Also, two days ago the youngerchild and I made a batch of cookies. For the first half, it was just regular chocolate chip cookies with both milk and white chocolate chips. For the second half of the batch, the youngerchild requested to add mini-marshmallows. They don't exactly work as desired; the marshmallow melts and leaves holes in the cookies. I suspected that might happen which is why I didn't add them to the whole batch. I did, however, solve the too-flat problem; my oven hasn't been hot enough so they would spread too much and get very flat.

Thursday, August 18, 2016

Weeds You Can Eat

The weather continues to be bad. There will be no peaches at the farm which usually has the best peaches around. Apparently they have no crop because the winter was so crazy and the buds froze. I will check the one other peach orchard I usually frequent but I don't have a lot of hope about that. There are no blackberries either.

What is doing well? The weeds. Purslane in particular is going crazy this year. I'd come across a recipe for pickled purslane a few years ago but this year I actually had enough purslane in my yard (topped off with a little from the farm where I get my share) to make this recipe for pickled purslane. It's a refrigerator pickle, so no processing. Just clean the purslane, boil the vinegar, water and spices, and combine in a one-quart wide mouth jar. Voilá.

On my agenda this weekend: bread, cheese bread, yogurt, granola, maybe some chocolate zucchini bread. Maybe more pickles. I have a lot of zucchini, cucumbers and carrots from the farm share. I might make a batch of eggplant caponata if I have time. The fridge is quite full!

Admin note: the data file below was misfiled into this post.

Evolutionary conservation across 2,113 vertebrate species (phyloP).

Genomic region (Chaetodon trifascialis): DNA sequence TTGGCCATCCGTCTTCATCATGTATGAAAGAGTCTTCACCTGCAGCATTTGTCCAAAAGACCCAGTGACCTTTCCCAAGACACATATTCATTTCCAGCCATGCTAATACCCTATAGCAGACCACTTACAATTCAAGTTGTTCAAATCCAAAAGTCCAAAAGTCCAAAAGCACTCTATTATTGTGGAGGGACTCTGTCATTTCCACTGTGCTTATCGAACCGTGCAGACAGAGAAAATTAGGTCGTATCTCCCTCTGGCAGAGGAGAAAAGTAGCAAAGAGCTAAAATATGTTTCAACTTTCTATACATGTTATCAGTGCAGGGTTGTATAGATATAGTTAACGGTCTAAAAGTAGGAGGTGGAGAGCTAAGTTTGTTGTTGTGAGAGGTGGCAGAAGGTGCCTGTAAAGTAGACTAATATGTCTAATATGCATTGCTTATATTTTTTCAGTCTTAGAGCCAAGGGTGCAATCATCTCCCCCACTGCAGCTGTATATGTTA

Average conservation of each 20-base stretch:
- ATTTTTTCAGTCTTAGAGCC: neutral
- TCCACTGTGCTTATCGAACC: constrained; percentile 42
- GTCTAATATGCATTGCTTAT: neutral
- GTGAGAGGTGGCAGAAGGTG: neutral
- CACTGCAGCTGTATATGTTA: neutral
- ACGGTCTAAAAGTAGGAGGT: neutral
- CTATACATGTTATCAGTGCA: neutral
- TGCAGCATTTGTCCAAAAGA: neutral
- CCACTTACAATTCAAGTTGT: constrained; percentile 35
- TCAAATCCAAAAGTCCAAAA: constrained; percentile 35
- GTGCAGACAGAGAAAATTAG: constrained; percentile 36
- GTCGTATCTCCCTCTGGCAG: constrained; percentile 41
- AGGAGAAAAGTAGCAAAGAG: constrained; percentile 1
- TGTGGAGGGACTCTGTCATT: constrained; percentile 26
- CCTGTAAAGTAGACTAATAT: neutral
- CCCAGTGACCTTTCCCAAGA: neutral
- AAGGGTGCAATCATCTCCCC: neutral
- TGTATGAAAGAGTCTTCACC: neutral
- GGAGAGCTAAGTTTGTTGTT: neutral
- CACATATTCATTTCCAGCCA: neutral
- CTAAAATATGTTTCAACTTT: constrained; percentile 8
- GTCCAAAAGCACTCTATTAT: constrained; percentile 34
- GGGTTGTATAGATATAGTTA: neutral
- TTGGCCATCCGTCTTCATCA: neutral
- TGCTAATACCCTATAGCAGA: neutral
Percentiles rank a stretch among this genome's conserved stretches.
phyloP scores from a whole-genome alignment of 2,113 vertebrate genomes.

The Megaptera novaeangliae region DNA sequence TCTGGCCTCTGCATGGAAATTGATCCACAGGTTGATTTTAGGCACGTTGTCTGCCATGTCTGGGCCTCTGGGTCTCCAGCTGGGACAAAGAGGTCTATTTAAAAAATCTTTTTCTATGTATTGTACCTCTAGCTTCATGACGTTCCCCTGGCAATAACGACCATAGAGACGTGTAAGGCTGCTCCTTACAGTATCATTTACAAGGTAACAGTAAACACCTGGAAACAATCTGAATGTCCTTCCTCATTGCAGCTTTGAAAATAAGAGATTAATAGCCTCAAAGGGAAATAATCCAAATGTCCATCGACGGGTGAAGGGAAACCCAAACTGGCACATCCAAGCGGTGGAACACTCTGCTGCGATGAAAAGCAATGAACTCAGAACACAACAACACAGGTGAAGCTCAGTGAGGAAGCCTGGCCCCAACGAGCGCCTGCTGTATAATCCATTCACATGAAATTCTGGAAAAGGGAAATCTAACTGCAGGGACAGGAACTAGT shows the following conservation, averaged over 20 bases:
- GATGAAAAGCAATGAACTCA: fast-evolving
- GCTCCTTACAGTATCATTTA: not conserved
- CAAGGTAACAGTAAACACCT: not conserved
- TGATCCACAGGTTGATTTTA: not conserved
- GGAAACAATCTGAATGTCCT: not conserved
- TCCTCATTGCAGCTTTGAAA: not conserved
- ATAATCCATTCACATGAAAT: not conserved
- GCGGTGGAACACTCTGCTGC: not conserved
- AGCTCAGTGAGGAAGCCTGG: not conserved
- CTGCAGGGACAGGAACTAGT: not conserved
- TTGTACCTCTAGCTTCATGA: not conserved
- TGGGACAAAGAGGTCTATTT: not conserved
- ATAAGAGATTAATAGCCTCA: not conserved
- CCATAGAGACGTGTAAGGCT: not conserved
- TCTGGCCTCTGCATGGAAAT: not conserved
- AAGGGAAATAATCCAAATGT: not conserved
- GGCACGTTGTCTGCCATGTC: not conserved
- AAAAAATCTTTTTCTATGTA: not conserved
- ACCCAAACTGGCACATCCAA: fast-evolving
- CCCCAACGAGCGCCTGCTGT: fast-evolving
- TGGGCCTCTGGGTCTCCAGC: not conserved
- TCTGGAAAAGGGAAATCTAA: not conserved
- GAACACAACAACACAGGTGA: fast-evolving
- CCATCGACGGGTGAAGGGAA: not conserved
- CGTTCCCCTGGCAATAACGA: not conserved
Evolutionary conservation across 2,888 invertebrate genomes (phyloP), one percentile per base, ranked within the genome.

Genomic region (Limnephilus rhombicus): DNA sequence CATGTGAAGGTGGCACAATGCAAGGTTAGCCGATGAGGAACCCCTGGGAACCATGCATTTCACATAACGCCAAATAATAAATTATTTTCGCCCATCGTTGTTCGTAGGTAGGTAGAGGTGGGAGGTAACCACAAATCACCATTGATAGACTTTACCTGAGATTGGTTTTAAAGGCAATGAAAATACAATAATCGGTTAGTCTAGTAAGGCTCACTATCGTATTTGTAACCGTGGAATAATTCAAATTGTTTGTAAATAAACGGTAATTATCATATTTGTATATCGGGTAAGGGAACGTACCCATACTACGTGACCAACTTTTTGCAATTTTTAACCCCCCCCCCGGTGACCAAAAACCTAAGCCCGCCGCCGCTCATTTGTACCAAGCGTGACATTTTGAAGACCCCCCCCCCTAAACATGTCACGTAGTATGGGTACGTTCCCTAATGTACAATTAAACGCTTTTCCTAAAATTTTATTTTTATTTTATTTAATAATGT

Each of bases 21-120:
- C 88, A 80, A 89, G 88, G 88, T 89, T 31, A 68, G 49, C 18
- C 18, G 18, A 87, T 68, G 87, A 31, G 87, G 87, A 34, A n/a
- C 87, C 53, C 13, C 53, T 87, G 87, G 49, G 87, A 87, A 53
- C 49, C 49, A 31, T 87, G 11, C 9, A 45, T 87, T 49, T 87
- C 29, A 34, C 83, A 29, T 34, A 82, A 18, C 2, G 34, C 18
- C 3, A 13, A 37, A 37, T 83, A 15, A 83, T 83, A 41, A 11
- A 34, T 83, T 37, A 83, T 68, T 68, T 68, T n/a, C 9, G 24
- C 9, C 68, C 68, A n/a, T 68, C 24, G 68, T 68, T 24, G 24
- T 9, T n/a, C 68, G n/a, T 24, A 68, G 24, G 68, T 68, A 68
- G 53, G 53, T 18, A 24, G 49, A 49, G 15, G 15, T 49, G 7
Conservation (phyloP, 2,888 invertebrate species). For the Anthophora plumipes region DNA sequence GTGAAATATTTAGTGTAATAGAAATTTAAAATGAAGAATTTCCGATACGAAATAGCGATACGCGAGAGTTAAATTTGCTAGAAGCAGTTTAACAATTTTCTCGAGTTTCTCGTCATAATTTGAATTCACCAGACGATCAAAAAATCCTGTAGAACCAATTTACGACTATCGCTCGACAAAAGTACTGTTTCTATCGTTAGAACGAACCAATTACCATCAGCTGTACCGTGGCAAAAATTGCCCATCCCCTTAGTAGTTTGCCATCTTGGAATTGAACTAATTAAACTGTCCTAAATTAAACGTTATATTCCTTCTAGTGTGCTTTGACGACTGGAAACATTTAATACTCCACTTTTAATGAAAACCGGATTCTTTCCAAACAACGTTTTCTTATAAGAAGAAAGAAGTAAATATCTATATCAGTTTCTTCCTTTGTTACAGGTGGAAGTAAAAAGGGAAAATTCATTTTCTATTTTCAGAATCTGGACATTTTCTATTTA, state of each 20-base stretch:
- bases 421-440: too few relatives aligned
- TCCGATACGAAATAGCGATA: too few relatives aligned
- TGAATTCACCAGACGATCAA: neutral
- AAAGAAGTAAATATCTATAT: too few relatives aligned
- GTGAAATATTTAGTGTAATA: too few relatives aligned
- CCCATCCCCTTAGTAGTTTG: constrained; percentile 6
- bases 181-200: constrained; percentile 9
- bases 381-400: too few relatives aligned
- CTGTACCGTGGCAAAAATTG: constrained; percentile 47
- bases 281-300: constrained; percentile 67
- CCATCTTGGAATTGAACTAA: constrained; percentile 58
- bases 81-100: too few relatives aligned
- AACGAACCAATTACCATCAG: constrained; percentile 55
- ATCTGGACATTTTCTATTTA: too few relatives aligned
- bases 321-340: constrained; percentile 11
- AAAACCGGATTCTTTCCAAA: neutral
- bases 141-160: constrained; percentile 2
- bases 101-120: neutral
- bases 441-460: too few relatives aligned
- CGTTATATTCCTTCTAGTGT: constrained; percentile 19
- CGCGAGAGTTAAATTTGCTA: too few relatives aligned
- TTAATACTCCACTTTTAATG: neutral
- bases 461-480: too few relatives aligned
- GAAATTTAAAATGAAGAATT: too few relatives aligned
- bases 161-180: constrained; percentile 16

Tuesday, August 9, 2016

Carrots and Cukes

Today's farm share pick up included 2 pounds of carrots and 2 pounds of cucumbers. The pickling cukes are basically gone but there were small regular cukes instead. I also got some cherry tomatoes, zucchini, eggplant, onions, tomatillos, hot peppers, swiss chard, parsley, cilantro, and dill heads. The volume of the share is a whole lot less than previous years and the drought is surely to blame. By this time (halfway through the season) I usually would have at least two tote bags full but this week it was just one.

Anyway, I got home and made three pints of dilled carrots and 3 pints of Favorite Dill Pickles. For the carrots, I made one of the pints in two half-pint jars and have set them aside for the fair. The cucumbers were cut to the right length and then cut into spears. I will set aside the tomatillos and eggplant for when I have enough ingredients for salsa and caponata.

Bad News and Then More

So this drought is really making a mess of things around here. Yesterday we went to check on the blueberries at our usual spot. I'd wanted to go picking but we needed to check first to see if there were any to pick.

Nope. All the bushes and the berries we could see were shriveled and dead.  Maybe next year they'll come back. I had suspected this because we had such a good year last year, so we had gone picking twice and still have plenty of jam. I didn't count on the drought but overall, with everything doing so poorly this year anyway, it's not making too much of a difference. It might impact next year's crop so it'll be interesting to see how this plays out.

However, the drought is affecting the food sources for the bees. In response to my queries with the beekeeping community it seems that my hive is more aggressive because of food pressure. The bees were also quite rude and bothered our neighbors on Friday and I'm hoping (as are they) that is a one-time thing. I am working on getting the hive stronger so I went to feed them yesterday. When I did that I noticed there were bees that looked very different getting into the hive. They were much larger and while they looked like honeybees they weren't part of the colony. The concerning part is that the hive wasn't being very good about fighting them off. So I narrowed the entrance.